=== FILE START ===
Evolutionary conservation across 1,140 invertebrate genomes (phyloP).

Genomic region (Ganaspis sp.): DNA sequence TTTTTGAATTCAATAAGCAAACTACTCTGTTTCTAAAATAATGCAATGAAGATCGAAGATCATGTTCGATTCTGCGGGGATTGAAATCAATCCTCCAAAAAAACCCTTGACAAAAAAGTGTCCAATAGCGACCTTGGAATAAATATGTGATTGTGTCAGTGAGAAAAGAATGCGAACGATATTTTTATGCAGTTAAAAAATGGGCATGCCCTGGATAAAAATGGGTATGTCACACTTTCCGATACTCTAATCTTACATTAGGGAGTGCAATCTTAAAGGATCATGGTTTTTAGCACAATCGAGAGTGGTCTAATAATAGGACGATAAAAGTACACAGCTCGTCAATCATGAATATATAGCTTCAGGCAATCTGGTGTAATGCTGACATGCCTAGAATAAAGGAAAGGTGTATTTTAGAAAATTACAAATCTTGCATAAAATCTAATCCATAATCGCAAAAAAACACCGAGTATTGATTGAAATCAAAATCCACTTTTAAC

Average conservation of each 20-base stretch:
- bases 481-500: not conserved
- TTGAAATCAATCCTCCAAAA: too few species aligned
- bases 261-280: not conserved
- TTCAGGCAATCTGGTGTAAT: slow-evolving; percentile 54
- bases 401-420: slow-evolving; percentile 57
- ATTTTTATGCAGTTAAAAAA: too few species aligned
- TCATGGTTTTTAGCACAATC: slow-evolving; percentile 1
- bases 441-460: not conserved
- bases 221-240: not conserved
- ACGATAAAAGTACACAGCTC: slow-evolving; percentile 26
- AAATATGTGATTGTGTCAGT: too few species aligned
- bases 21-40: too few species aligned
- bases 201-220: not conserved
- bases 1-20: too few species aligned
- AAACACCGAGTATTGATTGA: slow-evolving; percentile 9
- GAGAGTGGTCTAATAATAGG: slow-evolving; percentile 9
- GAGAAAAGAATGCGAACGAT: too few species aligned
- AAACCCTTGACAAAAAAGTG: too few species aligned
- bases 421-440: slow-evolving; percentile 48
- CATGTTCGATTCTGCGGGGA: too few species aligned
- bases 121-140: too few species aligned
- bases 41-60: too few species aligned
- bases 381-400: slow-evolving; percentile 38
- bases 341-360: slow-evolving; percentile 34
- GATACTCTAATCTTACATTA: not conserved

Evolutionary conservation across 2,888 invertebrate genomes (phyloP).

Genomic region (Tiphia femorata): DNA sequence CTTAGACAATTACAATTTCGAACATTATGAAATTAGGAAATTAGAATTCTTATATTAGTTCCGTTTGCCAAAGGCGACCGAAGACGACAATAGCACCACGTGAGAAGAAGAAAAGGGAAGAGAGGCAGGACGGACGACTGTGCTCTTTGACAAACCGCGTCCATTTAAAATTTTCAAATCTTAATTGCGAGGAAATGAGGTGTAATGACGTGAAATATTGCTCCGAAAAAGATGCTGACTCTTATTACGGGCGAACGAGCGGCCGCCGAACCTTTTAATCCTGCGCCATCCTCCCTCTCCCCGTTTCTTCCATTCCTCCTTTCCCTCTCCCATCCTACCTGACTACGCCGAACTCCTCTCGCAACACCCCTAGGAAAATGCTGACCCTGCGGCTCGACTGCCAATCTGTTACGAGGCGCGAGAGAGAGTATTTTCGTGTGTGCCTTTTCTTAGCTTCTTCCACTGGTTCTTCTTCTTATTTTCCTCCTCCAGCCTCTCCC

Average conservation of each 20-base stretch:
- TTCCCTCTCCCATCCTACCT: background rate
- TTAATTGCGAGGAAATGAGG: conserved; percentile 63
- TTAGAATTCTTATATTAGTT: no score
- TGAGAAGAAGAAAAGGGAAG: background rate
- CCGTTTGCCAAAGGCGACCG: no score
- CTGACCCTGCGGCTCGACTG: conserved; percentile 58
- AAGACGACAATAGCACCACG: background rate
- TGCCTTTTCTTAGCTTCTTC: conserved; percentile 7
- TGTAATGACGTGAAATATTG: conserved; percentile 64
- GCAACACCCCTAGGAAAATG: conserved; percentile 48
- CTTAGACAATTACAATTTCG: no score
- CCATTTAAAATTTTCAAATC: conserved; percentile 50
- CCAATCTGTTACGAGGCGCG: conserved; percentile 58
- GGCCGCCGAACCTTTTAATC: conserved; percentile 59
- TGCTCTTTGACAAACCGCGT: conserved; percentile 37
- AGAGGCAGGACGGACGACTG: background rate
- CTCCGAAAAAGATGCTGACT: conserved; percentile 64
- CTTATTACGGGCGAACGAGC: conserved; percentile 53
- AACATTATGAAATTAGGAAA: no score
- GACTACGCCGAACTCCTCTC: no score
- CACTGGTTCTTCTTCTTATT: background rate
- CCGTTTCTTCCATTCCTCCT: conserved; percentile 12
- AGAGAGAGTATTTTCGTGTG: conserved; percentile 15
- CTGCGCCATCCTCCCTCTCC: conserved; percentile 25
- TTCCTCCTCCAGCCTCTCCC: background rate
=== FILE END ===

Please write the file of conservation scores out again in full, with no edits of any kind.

Evolutionary conservation across 1,140 invertebrate genomes (phyloP).

Genomic region (Ganaspis sp.): DNA sequence TTTTTGAATTCAATAAGCAAACTACTCTGTTTCTAAAATAATGCAATGAAGATCGAAGATCATGTTCGATTCTGCGGGGATTGAAATCAATCCTCCAAAAAAACCCTTGACAAAAAAGTGTCCAATAGCGACCTTGGAATAAATATGTGATTGTGTCAGTGAGAAAAGAATGCGAACGATATTTTTATGCAGTTAAAAAATGGGCATGCCCTGGATAAAAATGGGTATGTCACACTTTCCGATACTCTAATCTTACATTAGGGAGTGCAATCTTAAAGGATCATGGTTTTTAGCACAATCGAGAGTGGTCTAATAATAGGACGATAAAAGTACACAGCTCGTCAATCATGAATATATAGCTTCAGGCAATCTGGTGTAATGCTGACATGCCTAGAATAAAGGAAAGGTGTATTTTAGAAAATTACAAATCTTGCATAAAATCTAATCCATAATCGCAAAAAAACACCGAGTATTGATTGAAATCAAAATCCACTTTTAAC

Average conservation of each 20-base stretch:
- bases 481-500: not conserved
- TTGAAATCAATCCTCCAAAA: too few species aligned
- bases 261-280: not conserved
- TTCAGGCAATCTGGTGTAAT: slow-evolving; percentile 54
- bases 401-420: slow-evolving; percentile 57
- ATTTTTATGCAGTTAAAAAA: too few species aligned
- TCATGGTTTTTAGCACAATC: slow-evolving; percentile 1
- bases 441-460: not conserved
- bases 221-240: not conserved
- ACGATAAAAGTACACAGCTC: slow-evolving; percentile 26
- AAATATGTGATTGTGTCAGT: too few species aligned
- bases 21-40: too few species aligned
- bases 201-220: not conserved
- bases 1-20: too few species aligned
- AAACACCGAGTATTGATTGA: slow-evolving; percentile 9
- GAGAGTGGTCTAATAATAGG: slow-evolving; percentile 9
- GAGAAAAGAATGCGAACGAT: too few species aligned
- AAACCCTTGACAAAAAAGTG: too few species aligned
- bases 421-440: slow-evolving; percentile 48
- CATGTTCGATTCTGCGGGGA: too few species aligned
- bases 121-140: too few species aligned
- bases 41-60: too few species aligned
- bases 381-400: slow-evolving; percentile 38
- bases 341-360: slow-evolving; percentile 34
- GATACTCTAATCTTACATTA: not conserved

Evolutionary conservation across 2,888 invertebrate genomes (phyloP).

Genomic region (Tiphia femorata): DNA sequence CTTAGACAATTACAATTTCGAACATTATGAAATTAGGAAATTAGAATTCTTATATTAGTTCCGTTTGCCAAAGGCGACCGAAGACGACAATAGCACCACGTGAGAAGAAGAAAAGGGAAGAGAGGCAGGACGGACGACTGTGCTCTTTGACAAACCGCGTCCATTTAAAATTTTCAAATCTTAATTGCGAGGAAATGAGGTGTAATGACGTGAAATATTGCTCCGAAAAAGATGCTGACTCTTATTACGGGCGAACGAGCGGCCGCCGAACCTTTTAATCCTGCGCCATCCTCCCTCTCCCCGTTTCTTCCATTCCTCCTTTCCCTCTCCCATCCTACCTGACTACGCCGAACTCCTCTCGCAACACCCCTAGGAAAATGCTGACCCTGCGGCTCGACTGCCAATCTGTTACGAGGCGCGAGAGAGAGTATTTTCGTGTGTGCCTTTTCTTAGCTTCTTCCACTGGTTCTTCTTCTTATTTTCCTCCTCCAGCCTCTCCC

Average conservation of each 20-base stretch:
- TTCCCTCTCCCATCCTACCT: background rate
- TTAATTGCGAGGAAATGAGG: conserved; percentile 63
- TTAGAATTCTTATATTAGTT: no score
- TGAGAAGAAGAAAAGGGAAG: background rate
- CCGTTTGCCAAAGGCGACCG: no score
- CTGACCCTGCGGCTCGACTG: conserved; percentile 58
- AAGACGACAATAGCACCACG: background rate
- TGCCTTTTCTTAGCTTCTTC: conserved; percentile 7
- TGTAATGACGTGAAATATTG: conserved; percentile 64
- GCAACACCCCTAGGAAAATG: conserved; percentile 48
- CTTAGACAATTACAATTTCG: no score
- CCATTTAAAATTTTCAAATC: conserved; percentile 50
- CCAATCTGTTACGAGGCGCG: conserved; percentile 58
- GGCCGCCGAACCTTTTAATC: conserved; percentile 59
- TGCTCTTTGACAAACCGCGT: conserved; percentile 37
- AGAGGCAGGACGGACGACTG: background rate
- CTCCGAAAAAGATGCTGACT: conserved; percentile 64
- CTTATTACGGGCGAACGAGC: conserved; percentile 53
- AACATTATGAAATTAGGAAA: no score
- GACTACGCCGAACTCCTCTC: no score
- CACTGGTTCTTCTTCTTATT: background rate
- CCGTTTCTTCCATTCCTCCT: conserved; percentile 12
- AGAGAGAGTATTTTCGTGTG: conserved; percentile 15
- CTGCGCCATCCTCCCTCTCC: conserved; percentile 25
- TTCCTCCTCCAGCCTCTCCC: background rate